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U.S. Raises Bounty On Islamic State Leader Baghdadi's Head To $25 Million


Islamic State leader Abu Bakr al-Baghdadi, as seen in Mosul in 2014

Islamic State leader Abu Bakr al-Baghdadi, as seen in Mosul in 2014

The United States on December 16 more than doubled its previous reward for information leading to the arrest and conviction of Islamic State leader Abu Bakr al-Baghdadi.

The U.S. State Department's Rewards for Justice program offered $25 million for information that would help locate Baghdadi, up from $10 million it offered in October 2011.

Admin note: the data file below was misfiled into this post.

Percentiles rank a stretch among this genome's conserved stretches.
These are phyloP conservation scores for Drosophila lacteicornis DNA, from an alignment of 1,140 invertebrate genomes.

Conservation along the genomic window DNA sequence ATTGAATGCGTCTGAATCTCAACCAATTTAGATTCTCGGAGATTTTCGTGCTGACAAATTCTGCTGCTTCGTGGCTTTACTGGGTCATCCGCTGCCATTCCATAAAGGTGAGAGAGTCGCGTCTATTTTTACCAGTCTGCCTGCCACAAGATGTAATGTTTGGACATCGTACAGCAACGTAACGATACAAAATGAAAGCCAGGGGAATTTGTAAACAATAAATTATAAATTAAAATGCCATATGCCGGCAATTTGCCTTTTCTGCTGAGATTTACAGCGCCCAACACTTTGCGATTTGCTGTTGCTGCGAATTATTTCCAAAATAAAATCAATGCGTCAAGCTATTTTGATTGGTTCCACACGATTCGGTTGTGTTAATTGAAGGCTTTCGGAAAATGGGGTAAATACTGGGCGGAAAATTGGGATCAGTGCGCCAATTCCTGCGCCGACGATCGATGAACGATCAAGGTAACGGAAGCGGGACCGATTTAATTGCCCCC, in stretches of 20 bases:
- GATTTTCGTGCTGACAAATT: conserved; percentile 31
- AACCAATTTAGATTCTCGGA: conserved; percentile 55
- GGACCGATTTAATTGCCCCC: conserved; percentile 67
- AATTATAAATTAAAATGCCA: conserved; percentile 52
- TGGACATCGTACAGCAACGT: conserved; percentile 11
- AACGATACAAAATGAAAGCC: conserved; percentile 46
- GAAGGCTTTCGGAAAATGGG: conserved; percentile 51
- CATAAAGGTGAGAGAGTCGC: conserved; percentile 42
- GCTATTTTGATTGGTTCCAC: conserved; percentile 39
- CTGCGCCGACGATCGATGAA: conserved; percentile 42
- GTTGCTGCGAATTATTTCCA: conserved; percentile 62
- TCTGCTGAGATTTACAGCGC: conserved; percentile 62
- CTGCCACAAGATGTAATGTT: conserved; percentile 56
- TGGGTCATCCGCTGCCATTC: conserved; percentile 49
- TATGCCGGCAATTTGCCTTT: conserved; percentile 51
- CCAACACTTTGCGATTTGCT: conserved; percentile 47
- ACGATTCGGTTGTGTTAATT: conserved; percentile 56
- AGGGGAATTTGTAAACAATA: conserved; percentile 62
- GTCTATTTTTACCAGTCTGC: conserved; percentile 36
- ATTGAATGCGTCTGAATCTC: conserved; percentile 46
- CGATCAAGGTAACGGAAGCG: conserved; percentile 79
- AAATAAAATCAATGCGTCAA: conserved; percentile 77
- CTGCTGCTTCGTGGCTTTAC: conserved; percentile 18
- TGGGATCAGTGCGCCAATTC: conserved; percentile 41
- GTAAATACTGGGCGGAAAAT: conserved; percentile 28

Baghdadi, an Iraqi whose real name is Ibrahim al-Samarrai, declared himself the caliph of a huge swath of Iraq and Syria two years ago. Followers call him "Caliph Ibrahim."

His exact location is not clear. Reports have said he may be in Mosul, Iraq, or in IS-held territory to the west of the city near the border with Syria.

Iraqi officials believe that growing pressure resulting from a coalition military assault on Mosul is causing Baghdadi and his top lieutenants to move around and try to hide themselves.

"Under al-Baghdadi, ISIL has been responsible for the deaths of thousands of civilians in the Middle East, including the brutal murder of numerous civilian hostages from Japan, the United Kingdom, and the United States," the State Department said in announcing the higher bounty on Baghdadi's head.

Based on reporting by AFP and Reuters
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